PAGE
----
For now all my laptops have the Intel 8260/8265 in them. Ill reach out to you guys once i have the chance to swap in the 1535.
     
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  6. Killer_Networking

    Killer_Networking Company Representative

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    Sounds good. We always appreciate when users are willing to help us troubleshoot device connectivity issues, especially ones that we didn't know about!
     
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  7. MLev1777

    MLev1777 Notebook Consultant

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    I second this completely. I don't have much personal experience with Mikrotik, but have heard good things. Have been using Ubiquiti's Unifi series extensively for awhile, and have found it be an excellent solution for most solutions from high end residential and up.

    Thanks for taking the time to respond here. Great to know you're willing to help out when we have an issue.
    Just to make you aware, a user has been reporting some major issues with a Unifi system and Killer Wireless 1535 equipped Dell 9560s. It appears to be an issue on the Unifi side which will be resolved shortly in firmware, but in case you wanted to follow-up or reach out you can see more here: https://community.ubnt.com/t5/UniFi...ess-1535-reboots-UAP-Pros/m-p/2153930#M264729
     
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  8. MLev1777

    MLev1777 Notebook Consultant

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    I think you're right on here. Any router manufacturer or user who claims to increase range significantly though power increases doesn't understand wireless. Agree completely that if you're looking for a small increase in coverage a model with higher gain antennas can be a good idea. And for high density areas, significant gaps, or throughput increases, your almost always better off trying to get another AP in the area.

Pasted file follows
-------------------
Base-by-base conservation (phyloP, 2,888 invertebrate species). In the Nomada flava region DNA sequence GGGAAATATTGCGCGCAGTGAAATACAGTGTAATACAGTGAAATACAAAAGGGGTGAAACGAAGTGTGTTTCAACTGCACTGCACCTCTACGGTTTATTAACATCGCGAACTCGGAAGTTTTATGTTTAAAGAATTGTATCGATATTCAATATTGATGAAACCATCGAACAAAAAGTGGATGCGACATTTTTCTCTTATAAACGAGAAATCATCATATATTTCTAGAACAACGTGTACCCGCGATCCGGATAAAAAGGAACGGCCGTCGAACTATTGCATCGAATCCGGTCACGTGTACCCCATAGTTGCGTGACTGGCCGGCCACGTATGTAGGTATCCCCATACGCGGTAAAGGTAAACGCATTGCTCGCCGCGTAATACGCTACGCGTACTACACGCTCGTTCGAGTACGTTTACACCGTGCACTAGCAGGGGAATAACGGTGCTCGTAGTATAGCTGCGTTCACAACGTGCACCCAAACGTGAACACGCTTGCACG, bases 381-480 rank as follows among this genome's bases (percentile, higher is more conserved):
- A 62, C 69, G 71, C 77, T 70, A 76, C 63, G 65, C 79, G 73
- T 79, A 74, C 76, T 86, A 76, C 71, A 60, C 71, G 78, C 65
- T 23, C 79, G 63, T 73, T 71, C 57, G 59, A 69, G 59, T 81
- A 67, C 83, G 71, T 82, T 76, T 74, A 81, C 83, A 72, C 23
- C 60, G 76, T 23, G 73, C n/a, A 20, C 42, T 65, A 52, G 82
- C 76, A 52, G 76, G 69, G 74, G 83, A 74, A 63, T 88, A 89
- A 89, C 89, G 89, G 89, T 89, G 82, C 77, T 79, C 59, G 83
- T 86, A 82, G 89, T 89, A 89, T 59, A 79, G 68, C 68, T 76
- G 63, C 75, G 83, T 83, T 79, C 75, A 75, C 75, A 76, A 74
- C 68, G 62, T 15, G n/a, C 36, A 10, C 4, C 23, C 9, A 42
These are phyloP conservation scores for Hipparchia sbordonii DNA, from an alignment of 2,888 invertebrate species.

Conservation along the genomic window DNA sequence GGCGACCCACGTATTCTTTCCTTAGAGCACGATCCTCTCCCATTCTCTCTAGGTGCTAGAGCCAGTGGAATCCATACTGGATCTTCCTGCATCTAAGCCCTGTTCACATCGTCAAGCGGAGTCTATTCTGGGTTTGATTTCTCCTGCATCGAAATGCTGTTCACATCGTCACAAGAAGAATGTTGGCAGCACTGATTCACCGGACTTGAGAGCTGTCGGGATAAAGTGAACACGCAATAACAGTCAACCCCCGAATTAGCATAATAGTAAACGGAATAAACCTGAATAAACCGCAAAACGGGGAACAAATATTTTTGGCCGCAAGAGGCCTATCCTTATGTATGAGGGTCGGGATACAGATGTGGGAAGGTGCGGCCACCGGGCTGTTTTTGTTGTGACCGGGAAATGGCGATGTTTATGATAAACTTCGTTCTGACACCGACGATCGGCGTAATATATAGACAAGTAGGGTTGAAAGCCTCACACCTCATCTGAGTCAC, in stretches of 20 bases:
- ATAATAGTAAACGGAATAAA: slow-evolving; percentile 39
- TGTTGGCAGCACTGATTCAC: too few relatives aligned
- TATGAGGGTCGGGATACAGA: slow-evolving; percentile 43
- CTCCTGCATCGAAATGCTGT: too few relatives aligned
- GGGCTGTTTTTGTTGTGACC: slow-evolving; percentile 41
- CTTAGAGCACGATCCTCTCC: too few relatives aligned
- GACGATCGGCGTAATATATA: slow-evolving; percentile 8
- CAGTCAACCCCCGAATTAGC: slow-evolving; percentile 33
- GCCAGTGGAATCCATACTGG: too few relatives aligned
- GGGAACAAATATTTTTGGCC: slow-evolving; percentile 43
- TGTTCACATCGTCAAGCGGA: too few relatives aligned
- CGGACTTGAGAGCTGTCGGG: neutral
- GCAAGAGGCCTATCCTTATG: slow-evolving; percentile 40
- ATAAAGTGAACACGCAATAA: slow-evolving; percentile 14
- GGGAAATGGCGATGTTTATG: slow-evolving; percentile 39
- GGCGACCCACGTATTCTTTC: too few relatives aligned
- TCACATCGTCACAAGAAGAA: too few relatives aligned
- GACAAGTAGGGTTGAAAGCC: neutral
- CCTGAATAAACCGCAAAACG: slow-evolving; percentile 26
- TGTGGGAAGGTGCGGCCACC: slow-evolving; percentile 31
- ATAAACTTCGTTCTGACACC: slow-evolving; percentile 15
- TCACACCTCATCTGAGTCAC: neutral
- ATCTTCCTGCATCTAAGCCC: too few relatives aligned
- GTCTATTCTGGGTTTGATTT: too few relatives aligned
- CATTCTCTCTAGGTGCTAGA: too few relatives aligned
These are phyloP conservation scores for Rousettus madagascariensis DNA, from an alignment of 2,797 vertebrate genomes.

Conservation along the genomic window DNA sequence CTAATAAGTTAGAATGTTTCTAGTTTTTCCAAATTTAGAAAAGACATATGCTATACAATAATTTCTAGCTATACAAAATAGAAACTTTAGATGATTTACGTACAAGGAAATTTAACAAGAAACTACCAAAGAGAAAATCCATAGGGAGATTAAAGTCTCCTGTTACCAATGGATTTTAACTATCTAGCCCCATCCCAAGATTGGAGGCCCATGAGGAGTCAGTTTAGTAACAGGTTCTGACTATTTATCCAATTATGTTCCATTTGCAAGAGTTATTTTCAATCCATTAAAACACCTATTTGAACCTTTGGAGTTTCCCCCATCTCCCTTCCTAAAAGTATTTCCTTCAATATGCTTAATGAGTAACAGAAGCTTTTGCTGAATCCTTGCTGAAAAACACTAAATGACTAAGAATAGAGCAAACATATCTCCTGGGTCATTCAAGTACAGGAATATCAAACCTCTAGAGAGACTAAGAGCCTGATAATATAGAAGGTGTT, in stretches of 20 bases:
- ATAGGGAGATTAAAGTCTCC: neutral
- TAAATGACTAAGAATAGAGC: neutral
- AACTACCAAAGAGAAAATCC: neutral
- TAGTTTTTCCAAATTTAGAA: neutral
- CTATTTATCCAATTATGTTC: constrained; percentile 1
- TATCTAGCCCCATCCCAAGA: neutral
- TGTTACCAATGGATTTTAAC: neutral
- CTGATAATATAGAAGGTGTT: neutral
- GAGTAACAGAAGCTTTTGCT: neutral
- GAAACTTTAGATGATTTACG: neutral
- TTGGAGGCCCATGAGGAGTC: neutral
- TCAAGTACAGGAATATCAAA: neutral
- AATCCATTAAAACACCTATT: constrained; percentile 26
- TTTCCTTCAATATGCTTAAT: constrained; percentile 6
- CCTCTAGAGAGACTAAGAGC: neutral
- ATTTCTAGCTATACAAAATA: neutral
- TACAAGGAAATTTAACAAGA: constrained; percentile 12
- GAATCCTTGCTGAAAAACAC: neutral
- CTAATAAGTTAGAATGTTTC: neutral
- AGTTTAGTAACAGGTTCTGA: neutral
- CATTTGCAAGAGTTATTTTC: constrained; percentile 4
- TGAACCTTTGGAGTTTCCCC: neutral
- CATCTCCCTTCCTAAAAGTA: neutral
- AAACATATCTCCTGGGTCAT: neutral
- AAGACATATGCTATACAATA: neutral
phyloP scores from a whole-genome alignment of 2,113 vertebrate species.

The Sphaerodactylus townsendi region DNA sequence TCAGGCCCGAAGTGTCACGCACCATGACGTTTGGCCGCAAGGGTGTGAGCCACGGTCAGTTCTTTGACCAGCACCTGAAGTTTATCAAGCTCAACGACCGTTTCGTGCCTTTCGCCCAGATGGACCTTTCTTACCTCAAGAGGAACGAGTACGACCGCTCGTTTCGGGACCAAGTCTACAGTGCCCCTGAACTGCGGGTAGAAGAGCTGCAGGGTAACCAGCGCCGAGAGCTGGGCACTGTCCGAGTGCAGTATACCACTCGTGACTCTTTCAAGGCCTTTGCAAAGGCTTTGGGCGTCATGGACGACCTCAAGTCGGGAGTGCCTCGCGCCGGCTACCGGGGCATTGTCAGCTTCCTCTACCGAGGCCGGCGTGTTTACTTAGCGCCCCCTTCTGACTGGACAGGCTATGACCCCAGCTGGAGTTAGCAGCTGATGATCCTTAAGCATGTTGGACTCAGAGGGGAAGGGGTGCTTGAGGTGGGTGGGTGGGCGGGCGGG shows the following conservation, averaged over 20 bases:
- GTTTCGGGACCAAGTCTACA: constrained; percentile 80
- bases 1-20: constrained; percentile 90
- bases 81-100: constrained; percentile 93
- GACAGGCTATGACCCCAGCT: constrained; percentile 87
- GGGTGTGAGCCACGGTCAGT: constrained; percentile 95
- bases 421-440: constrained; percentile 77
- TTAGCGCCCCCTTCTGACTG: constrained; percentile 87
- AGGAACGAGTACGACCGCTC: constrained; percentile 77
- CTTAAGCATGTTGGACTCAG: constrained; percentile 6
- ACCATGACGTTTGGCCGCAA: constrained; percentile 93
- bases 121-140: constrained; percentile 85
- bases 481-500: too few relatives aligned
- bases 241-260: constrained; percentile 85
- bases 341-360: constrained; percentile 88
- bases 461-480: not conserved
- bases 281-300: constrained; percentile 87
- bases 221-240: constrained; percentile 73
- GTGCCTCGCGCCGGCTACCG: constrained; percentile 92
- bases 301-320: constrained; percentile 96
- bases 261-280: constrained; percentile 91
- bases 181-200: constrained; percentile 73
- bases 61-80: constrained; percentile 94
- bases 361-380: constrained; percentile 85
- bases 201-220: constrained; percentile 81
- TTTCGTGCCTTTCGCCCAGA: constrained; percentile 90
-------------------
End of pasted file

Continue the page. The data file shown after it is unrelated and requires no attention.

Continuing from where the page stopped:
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  9. Killer_Networking

    Killer_Networking Company Representative

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    Thank you very much for pointing that thread out to me. I have forwarded it to our QA head so that he can handle it as he sees fit.

    -- Anthony with Killer Networking

    Simply physically moving some things around, even if it's by inches, to dodge line of sight between client and access point can make the biggest difference of all.

    -- Anthony with Killer Networking
     
    Last edited by a moderator: Dec 1, 2017
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  10. Vasudev

    Vasudev Notebook Prophet

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    Was there any changes in newer Killer drivers suite from v1.5 and above?
    I noticed some tweaks are already present even after driver uninstall. For example, Roaming aggressiveness was set to Lowest and I also set freq. band preference to 5GHz. Another entry in services.msc was Qualcomm WLAN driver service. What does this service do?